The North Bennington Prudential Committee met the day after the vote, and Vice-Chairman Matthew Patterson shared some of his thoughts on the next steps for his district.

"I think the outcome of that vote is actually promising," he said, "in that I suspect that two of those communities will seek a re-vote rapidly. It's one of those situations where it appears that the vast majority of the total population is in favor of this, for whatever reasons that they've talked about, and I think they would try very hard at this point to realize the benefits they're going to get from doing this as they perceive them."

Patterson said that North Bennington's path forward isn't really affected by the votes of the other communities. "We're going to be seeking some sort of alternative structure, and maybe making some proposals that we think are not only beneficial to us but, we think, beneficial the greater existing SU. The statute makes it clear that the intent is to reduce board numbers and under the current structure that's been provided to us, the smallest practicable board number is three, when in fact there are ways that it could be one, where they would not have an SU, they would have a supervisory district and we would seek a different partner."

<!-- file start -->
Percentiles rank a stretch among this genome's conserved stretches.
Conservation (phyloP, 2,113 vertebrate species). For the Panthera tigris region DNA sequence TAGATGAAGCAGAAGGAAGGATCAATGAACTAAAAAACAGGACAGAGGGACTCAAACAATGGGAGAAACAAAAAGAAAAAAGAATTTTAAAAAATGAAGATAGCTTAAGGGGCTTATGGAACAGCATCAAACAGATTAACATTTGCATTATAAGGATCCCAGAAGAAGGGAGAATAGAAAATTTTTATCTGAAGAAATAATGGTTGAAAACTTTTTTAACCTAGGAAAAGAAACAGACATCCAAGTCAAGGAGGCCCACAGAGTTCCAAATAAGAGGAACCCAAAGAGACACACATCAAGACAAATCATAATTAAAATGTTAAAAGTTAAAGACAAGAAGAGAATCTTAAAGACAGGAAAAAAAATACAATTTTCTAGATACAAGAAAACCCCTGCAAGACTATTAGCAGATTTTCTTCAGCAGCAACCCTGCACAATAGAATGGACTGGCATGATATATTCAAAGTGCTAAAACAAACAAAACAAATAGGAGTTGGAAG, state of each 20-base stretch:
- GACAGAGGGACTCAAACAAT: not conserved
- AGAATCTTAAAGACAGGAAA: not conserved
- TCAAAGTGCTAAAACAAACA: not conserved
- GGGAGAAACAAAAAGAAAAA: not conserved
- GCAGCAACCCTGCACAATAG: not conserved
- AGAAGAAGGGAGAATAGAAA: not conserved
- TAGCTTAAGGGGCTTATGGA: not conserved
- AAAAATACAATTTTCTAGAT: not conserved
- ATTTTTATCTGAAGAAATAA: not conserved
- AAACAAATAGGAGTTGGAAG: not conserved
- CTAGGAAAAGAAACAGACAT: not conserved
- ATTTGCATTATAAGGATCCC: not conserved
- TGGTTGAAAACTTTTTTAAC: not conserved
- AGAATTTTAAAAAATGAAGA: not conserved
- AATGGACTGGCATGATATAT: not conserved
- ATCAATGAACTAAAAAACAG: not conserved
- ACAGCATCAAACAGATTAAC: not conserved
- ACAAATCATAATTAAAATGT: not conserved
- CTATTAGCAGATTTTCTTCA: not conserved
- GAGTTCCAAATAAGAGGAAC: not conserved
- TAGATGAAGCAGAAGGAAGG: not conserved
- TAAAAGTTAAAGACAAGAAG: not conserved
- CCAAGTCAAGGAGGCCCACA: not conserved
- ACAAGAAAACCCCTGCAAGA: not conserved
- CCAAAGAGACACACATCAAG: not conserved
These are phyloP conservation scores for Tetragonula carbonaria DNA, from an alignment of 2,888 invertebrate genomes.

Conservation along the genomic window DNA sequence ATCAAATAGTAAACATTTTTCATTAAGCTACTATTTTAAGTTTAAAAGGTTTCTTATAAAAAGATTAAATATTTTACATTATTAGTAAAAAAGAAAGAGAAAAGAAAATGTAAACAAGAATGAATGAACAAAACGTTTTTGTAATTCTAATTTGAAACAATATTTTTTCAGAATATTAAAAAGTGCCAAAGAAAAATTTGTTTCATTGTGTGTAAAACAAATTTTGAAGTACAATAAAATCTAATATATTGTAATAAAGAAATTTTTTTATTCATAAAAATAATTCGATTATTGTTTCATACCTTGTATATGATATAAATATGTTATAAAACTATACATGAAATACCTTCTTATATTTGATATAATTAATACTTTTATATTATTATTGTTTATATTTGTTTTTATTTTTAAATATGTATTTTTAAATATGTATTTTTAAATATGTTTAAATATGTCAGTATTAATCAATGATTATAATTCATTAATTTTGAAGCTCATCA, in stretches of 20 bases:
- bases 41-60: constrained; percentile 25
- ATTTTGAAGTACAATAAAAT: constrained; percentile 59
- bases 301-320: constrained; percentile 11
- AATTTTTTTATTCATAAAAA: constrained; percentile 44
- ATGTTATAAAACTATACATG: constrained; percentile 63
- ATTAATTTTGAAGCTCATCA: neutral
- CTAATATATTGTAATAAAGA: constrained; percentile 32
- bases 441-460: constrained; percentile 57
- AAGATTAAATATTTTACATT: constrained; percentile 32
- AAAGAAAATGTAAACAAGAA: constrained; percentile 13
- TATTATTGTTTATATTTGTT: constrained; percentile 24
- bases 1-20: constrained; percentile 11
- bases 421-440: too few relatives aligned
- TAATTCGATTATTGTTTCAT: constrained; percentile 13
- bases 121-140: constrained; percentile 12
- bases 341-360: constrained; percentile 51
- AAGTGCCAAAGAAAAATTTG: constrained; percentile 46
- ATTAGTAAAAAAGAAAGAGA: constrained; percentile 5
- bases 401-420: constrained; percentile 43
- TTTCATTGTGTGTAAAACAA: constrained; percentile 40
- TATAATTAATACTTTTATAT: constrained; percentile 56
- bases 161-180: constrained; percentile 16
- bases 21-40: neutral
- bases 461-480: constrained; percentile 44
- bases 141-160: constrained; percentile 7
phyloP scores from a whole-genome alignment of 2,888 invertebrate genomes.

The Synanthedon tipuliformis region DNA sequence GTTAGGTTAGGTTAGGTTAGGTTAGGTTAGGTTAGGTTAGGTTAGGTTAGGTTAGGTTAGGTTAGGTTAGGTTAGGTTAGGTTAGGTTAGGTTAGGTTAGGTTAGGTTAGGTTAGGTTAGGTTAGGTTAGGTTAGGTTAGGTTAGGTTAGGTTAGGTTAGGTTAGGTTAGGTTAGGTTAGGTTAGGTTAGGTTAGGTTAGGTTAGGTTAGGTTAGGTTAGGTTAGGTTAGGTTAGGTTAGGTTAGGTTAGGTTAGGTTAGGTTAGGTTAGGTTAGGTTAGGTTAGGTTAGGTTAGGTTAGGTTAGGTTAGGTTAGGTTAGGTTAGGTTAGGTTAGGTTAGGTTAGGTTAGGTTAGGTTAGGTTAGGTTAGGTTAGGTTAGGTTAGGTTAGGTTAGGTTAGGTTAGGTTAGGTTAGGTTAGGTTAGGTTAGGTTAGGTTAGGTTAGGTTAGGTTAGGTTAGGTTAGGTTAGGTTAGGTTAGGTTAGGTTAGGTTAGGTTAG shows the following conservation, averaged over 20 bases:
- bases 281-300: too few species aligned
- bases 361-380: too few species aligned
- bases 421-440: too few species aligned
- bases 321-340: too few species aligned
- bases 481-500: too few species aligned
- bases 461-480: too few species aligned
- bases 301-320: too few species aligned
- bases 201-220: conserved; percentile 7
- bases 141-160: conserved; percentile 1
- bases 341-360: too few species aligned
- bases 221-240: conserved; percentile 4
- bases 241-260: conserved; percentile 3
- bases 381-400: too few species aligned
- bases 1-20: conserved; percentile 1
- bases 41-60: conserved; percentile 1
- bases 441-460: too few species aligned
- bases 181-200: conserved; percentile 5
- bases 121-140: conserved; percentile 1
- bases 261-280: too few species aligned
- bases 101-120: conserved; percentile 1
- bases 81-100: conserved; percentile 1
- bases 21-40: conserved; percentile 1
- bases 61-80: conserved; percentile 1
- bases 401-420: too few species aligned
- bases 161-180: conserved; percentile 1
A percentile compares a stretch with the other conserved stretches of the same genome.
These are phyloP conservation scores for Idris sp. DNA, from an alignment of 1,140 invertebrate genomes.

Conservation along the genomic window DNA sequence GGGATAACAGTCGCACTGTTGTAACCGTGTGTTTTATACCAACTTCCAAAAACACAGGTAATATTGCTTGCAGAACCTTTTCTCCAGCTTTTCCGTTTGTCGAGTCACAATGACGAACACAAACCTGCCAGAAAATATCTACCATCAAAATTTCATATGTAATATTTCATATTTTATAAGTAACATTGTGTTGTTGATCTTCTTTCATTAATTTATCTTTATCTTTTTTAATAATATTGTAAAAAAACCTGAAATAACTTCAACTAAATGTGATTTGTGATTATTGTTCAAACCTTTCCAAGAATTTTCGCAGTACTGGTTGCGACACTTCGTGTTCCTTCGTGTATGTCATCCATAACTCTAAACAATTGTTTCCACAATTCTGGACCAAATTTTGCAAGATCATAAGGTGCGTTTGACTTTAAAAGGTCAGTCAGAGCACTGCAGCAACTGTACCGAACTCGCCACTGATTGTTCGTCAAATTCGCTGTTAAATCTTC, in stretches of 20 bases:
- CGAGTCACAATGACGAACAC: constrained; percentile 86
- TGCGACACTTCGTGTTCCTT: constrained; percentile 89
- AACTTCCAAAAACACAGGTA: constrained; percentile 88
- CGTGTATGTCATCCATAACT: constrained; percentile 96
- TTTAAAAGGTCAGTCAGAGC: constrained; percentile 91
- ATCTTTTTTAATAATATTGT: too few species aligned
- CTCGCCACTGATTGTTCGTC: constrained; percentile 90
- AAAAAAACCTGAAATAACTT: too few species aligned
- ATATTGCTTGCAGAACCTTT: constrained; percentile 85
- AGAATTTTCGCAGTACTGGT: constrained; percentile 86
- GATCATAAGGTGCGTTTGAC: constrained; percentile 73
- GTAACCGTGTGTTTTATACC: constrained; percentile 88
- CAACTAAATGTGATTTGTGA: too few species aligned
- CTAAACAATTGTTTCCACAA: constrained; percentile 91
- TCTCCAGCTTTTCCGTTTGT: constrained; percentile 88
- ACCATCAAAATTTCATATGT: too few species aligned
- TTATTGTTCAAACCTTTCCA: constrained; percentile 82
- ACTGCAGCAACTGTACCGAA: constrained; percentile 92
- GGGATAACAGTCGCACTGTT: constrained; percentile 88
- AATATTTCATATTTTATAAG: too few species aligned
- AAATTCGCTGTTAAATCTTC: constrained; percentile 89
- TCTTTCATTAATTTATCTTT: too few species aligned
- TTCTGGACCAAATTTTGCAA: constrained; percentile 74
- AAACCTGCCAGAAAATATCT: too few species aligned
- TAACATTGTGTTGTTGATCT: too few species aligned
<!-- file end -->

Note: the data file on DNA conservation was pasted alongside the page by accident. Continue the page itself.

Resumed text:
Fran Kinney of Shaftsbury said that while he hoped the proposal would be defeated, he was disheartened by how few people voted. "You've got at least 2,500 voters, probably 3,000, in Shaftsbury alone," he said. "Look at Bennington, they've got over 12,000 people. It's voter apathy. If it had passed, fine, as long as people vote. But people don't vote anymore. It's a very small (group) of people that voted. It's very disheartening to see low numbers like that."

In total, between all four towns that voted, 2,299 votes were cast either for or against the proposal.

Derek Carson can be reached at dcarson@benningtonbanner.com, at @DerekCarsonBB on Twitter and 802-447-7567, ext. 122.